Reentering the grid is a challenging experience when planned and voluntary. When unexpected, arbitrary and not of your own making, it is doubly so.
At times, the pragmatic aspects are overwhelming in their breadth, requiring an entire life to be reconstructed and assembled out of sometimes moving parts. But those challenges pale in comparison to the psychological and spiritual hurdles of integrating back into a culture and its norms and expectations.
At times like these, humans seek refuge in comforting spaces, where some things are still the same, a space with a soft, soothing salve of consistency.
They seek a place where grandpa’s tools are still on the shelf.
And his old steam traction engine tool box still holds pride of place, along with its words of wisdom.
What man, especially a still-mentally-off-the-grid man, cannot receive solace and guidance in those words?
And what could be more centering, more grounding, than the old familiar reference works?
But while some things are familiar, some things are the same—but different.
I turned my back for five or six years and they went and eliminated one of man’s most treasured rituals, the search for the WD-40 straw.
Even more disorienting is the lack of a garage radio.
Music, video, shopping, online reference, and more, all from this? In my garage? Is it possible to do anything without a computer anymore?
It certainly is not possible to find your way around without one. And therein lay a very important symbolic act in the course of re-entry.
There was nothing more poignant than the simple act of changing the GPS software from metric to statute. While eminently pragmatic, nothing could be more emblematic of the psychological trauma of reentry. It was the physical manifestation of leaving a tribe of six billion people who measure and weigh everything by simple powers of 10 and voluntarily drinking the Kool-Aid of teaspoons, feet and quarts. Welcome back to America, the land of innovation and progress, where every school kid knows that there are 43,560 square feet per acre, 256 tablespoons per gallon, 1,760 yards per mile and that one bushel equals 1.24445608 cubic feet or four pecks or 74.4734238 pints.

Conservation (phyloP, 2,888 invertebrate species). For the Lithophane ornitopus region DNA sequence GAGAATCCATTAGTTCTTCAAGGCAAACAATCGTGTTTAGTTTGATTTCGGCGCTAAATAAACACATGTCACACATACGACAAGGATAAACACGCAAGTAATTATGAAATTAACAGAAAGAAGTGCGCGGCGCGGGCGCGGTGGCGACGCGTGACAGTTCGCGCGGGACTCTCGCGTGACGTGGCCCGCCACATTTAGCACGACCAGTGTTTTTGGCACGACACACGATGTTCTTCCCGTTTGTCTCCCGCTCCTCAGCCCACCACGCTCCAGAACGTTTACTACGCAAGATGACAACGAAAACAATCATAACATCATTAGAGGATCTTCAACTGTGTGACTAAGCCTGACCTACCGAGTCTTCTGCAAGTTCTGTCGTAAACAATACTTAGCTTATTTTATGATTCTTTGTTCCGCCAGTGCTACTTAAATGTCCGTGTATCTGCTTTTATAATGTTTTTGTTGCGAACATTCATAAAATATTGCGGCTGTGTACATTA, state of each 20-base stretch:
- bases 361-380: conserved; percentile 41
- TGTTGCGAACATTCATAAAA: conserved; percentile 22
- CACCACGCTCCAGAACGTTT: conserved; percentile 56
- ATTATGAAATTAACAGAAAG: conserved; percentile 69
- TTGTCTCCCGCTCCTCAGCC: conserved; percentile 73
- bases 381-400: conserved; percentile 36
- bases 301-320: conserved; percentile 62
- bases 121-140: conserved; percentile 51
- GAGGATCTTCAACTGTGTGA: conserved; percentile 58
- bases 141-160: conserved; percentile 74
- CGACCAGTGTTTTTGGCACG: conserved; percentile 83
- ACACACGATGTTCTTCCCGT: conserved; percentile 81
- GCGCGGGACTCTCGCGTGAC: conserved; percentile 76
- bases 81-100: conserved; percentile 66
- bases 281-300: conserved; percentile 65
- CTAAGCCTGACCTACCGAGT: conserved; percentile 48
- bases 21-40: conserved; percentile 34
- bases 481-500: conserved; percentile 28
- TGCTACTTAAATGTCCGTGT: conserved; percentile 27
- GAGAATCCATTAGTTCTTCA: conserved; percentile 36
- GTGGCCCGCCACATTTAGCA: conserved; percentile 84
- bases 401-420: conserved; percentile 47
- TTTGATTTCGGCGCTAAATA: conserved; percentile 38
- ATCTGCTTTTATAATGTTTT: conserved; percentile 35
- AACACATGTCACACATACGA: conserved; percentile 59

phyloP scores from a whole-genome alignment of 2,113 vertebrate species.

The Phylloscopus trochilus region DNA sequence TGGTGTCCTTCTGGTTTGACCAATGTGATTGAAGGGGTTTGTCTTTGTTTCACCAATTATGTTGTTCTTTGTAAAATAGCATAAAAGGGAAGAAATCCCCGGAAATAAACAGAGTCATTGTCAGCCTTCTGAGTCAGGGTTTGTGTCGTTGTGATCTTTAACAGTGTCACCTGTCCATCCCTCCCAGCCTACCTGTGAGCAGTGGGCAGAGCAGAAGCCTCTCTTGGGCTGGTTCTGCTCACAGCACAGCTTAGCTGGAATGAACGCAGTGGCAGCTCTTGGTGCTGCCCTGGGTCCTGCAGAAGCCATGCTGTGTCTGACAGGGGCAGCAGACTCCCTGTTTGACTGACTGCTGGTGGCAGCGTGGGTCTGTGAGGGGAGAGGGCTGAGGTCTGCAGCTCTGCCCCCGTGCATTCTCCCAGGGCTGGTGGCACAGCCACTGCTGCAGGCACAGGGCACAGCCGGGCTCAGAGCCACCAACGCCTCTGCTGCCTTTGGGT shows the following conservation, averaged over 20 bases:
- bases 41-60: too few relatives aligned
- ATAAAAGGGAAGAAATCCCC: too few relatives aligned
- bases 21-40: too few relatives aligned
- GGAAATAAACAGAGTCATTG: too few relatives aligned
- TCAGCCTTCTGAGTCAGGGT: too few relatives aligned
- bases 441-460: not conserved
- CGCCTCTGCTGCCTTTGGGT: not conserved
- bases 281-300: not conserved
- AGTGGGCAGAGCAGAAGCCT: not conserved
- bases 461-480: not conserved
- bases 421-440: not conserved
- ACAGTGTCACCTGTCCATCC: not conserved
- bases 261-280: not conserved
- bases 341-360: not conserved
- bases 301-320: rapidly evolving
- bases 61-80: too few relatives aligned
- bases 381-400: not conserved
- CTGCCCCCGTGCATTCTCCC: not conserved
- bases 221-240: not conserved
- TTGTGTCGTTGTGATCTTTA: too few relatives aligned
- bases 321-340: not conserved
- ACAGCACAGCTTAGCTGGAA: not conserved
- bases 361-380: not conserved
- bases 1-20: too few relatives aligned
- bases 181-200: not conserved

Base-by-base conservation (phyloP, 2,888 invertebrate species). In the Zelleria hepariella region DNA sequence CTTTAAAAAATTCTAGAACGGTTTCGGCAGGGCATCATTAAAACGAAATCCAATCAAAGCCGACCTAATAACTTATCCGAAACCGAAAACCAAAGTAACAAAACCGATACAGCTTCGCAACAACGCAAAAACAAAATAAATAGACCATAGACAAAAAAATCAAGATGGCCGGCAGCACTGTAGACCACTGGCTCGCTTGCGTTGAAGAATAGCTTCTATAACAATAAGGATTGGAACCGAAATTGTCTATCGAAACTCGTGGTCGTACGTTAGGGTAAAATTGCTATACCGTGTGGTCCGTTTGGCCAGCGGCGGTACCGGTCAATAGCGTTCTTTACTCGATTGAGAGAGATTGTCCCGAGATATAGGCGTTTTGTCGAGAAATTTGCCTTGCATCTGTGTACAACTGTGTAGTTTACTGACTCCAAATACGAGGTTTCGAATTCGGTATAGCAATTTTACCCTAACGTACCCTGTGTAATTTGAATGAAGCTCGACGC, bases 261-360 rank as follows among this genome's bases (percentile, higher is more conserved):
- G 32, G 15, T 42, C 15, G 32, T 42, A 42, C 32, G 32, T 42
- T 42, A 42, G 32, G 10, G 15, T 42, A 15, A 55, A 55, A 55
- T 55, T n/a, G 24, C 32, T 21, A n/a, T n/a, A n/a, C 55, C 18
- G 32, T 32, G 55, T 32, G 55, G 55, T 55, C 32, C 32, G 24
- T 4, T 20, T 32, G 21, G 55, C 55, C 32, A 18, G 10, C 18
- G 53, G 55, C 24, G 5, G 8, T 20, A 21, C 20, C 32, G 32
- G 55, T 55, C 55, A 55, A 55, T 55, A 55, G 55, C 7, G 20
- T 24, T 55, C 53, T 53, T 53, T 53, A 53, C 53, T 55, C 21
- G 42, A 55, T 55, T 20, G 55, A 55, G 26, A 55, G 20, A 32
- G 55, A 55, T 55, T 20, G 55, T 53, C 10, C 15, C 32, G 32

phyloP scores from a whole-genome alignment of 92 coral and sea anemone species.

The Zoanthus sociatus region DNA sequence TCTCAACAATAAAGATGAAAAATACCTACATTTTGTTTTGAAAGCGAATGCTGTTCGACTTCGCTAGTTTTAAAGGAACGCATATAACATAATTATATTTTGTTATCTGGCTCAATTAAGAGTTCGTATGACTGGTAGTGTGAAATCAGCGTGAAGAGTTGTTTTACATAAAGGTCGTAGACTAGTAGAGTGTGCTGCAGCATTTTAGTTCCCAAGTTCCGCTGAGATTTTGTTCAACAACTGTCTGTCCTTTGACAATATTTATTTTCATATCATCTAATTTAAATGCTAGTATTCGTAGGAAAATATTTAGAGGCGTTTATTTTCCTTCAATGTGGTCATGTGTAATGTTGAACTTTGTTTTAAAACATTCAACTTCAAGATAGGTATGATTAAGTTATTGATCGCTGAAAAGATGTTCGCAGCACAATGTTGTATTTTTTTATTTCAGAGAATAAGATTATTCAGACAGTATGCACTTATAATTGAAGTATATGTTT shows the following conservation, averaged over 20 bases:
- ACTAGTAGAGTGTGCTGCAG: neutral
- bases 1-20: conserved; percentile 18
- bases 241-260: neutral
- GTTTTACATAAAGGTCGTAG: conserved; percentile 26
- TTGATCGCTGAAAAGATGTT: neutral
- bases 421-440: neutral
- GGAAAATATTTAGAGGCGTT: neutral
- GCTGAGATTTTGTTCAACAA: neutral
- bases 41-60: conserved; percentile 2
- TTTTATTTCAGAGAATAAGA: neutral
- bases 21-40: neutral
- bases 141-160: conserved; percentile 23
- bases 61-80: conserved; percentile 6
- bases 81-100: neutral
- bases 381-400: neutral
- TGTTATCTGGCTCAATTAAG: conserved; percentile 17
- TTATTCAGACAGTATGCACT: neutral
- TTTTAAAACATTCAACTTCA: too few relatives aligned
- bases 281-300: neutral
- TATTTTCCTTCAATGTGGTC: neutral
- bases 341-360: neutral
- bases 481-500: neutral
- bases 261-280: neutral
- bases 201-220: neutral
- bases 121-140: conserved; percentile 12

But all was not ironic and regressive.
There was the ritual flagging of the pannier box. And since one box was completely full of places we’d ridden,
that meant I had to continue filling out the other box.
It was interesting to contrast the two boxes. One filled with lots of countries we’d ridden in a couple of years and the other with just a few countries that we’d spent two years exploring. This contrast is a reflection of things we learned along the way and put into practice with a change in our approach to travel: see less but see more.
And to see more, I needed to mount the GPS from the Fuso on the bike, along with its promise of adventures yet to come.
But what adventures would those be? How could we keep the flame of exploring the world alive, while temporarily tethered here in the U.S.?
To do that, we sought out a place that was at once entirely familiar and almost foreign; a place so steeped in quirkiness it can be challenging to sort out the animate from the inanimate.
A place where there’s almost always live music,
a place where love lasts forever, or at least for the weekend,
and a place where, as everybody who’s anybody knows:
But what purpose could take us there, could pull us from our reverie in the overwhelming, stifling and sometimes suffocating easiness of American life back out into the relative unknown?
Nothing more than to visit some old friends.
And some less so.
The ride and the event were a small step, a baby step, along the path of coming back into this culture, of reconnecting to the grid. It was a stop at a familiar shrine, a touchstone of constancy, a reassuring marker on this flowing river of change.
It was a place of old things made in the old ways.
But sometimes, when you’re searching for a way to reconnect, the old ways are the best ways.
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Click here for information on the event: http://www.harvestclassic.org/